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Sound and independent information
on the environment

Climate refugees

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climate refugees
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  • Climate change is seriously affecting the people of the Sundarbans. Located at the mouth of the Ganges River in Bangladesh and West Bengal in India, this area is part of the largest delta in the world. Sundarban means ‘beautiful forest’ in Bengali as the region is covered in mangrove forests. © Image: Mikkel Stenbæk Hansen Click to view full-size image… 423.3 KB
  • A rising sea level, shorter but heavier monsoons, increased tidal surges and more frequent hurricanes are just some of the effects of climate change posing a threat to the area and its inhabitants. © Image: Mikkel Stenbæk Hansen Click to view full-size image… 294.2 KB
  • Over the past 20 years, four islands have disappeared into the sea, leaving 6,000 people homeless. © Image: Mikkel Stenbæk Hansen Click to view full-size image… 143.6 KB
  • Ruhul Khan has lost three houses in recent years. His former homes were located to the left of the picture, an area now covered by water. © Image: Mikkel Stenbæk Hansen Click to view full-size image… 415.1 KB
  • Basand Jana and his family used to live on Lohachara Island, before the sea level rose. On Lohachara they had their own farm and fishing business, but are now reduced to labouring on other people’s farms. © Image: Mikkel Stenbæk Hansen Click to view full-size image… 152.3 KB
  • There’s often no help from the government, but action is being taken locally. People have started building embankments and bamboo fences to protect their villages and fields from the sea. © Image: Mikkel Stenbæk Hansen Click to view full-size image… 500.2 KB
  • The rising sea level brings salt water inland, damaging the soil’s fertility. Some residents have adapted by using their farmland for fish breeding. Others are experimenting with crop species that are resilient to salt water. © Image: Mikkel Stenbæk Hansen Click to view full-size image… 345.6 KB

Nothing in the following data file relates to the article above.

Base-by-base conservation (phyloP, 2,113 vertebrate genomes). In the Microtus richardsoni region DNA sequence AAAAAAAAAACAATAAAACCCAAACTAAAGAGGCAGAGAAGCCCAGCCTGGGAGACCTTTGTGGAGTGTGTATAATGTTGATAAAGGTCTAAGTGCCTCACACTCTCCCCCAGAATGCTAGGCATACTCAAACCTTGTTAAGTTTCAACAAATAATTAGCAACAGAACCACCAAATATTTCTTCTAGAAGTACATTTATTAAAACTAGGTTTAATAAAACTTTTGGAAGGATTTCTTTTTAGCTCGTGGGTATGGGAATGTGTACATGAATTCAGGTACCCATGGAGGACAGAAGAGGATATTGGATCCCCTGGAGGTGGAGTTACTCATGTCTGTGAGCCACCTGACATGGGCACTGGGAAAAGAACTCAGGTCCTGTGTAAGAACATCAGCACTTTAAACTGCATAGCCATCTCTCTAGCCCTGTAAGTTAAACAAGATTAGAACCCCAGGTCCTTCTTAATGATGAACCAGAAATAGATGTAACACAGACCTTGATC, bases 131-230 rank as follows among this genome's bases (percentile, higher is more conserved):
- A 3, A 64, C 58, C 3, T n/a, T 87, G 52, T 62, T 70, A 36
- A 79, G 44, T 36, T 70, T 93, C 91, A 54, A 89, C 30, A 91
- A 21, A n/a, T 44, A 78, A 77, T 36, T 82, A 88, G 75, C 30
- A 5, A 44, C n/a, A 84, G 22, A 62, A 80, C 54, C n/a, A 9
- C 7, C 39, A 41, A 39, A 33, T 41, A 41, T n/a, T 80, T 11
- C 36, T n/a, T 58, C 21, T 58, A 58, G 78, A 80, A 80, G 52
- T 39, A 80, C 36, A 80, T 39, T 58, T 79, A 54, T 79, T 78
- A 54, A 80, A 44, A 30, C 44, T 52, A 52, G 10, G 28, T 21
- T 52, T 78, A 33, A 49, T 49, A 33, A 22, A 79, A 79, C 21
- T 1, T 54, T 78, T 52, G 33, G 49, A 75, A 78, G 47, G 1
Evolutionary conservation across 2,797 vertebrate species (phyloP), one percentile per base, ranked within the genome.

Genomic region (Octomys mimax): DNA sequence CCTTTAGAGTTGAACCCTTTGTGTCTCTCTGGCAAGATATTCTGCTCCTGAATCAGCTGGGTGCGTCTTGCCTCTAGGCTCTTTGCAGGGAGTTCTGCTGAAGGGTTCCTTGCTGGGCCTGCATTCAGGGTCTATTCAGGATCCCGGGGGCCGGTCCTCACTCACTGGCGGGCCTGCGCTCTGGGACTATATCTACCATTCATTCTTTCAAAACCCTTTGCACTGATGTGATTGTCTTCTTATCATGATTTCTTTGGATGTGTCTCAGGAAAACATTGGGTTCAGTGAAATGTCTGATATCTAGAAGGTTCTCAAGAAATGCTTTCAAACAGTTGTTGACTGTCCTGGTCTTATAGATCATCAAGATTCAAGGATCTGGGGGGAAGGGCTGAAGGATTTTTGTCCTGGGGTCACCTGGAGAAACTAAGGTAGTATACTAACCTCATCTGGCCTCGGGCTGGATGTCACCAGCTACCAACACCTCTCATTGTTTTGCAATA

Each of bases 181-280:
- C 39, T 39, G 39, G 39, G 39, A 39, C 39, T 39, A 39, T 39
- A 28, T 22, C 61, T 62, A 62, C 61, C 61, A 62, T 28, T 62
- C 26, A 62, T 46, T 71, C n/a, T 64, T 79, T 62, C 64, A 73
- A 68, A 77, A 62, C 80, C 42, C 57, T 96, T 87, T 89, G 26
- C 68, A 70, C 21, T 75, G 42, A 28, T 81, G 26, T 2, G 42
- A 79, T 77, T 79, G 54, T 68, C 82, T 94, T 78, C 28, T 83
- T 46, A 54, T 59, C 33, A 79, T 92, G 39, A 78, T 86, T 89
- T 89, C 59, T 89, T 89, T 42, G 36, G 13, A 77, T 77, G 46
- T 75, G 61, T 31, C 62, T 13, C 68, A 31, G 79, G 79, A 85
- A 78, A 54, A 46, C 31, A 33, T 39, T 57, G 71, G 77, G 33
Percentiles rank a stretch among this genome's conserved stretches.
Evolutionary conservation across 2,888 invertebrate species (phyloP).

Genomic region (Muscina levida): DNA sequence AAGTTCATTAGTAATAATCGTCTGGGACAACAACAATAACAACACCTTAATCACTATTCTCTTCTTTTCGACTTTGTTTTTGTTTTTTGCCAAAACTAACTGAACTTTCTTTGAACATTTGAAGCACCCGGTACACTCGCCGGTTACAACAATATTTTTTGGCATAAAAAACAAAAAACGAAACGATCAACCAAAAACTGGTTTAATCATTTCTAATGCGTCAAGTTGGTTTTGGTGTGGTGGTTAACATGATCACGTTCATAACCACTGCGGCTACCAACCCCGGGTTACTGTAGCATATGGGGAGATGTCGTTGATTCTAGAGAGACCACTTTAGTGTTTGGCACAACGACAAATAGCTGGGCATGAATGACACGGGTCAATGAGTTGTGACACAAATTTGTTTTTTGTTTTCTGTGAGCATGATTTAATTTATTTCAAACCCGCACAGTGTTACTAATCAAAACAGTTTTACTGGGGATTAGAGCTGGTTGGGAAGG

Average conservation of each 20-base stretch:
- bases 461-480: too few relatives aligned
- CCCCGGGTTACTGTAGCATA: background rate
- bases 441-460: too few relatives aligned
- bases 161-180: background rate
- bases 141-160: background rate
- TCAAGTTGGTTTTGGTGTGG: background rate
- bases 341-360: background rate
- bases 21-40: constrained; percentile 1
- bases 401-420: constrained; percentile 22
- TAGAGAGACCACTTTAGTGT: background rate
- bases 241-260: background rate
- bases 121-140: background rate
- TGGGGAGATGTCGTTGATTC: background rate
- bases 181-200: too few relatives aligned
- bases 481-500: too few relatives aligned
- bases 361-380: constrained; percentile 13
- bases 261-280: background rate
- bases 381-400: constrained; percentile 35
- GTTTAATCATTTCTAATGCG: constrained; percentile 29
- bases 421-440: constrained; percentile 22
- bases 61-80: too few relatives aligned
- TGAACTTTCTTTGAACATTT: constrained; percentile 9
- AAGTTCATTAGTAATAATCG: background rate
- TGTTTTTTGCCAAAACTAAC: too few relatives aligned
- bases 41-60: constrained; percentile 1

• Drought is another problem that the inhabitants of the Sundarbans are facing. Not only is sea water damaging the reservoirs, but there are longer periods with no rain. People now have to travel greater distances to collect drinking water for their families. © Image: Mikkel Stenbæk Hansen Click to view full-size image… 135.9 KB
  • If radical changes aren’t made soon, these children can expect to face even worse impacts of climate change when they grow up. © Image: Mikkel Stenbæk Hansen Click to view full-size image… 214.2 KB
  • Helping poor communities adapt to climate change is a global responsibility. By transferring knowledge and assisting them financially we can enable people to remain in their own regions, and minimise the future numbers of climate refugees. © Image: Mikkel Stenbæk Hansen Click to view full-size image… 26.7 MB
  • All over the world people are having to look at ways of protecting themselves against the impact of climate change. Where will our water come from? Will there be new diseases? How will we protect ourselves from extreme weather? Like the people of the Sundurbans, we must begin to adapt now. © Image: Mikkel Stenbæk Hansen Click to view full-size image… 83.0 KB

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European Environment Agency (EEA)
Kongens Nytorv 6
1050 Copenhagen K
Denmark
Phone: +45 3336 7100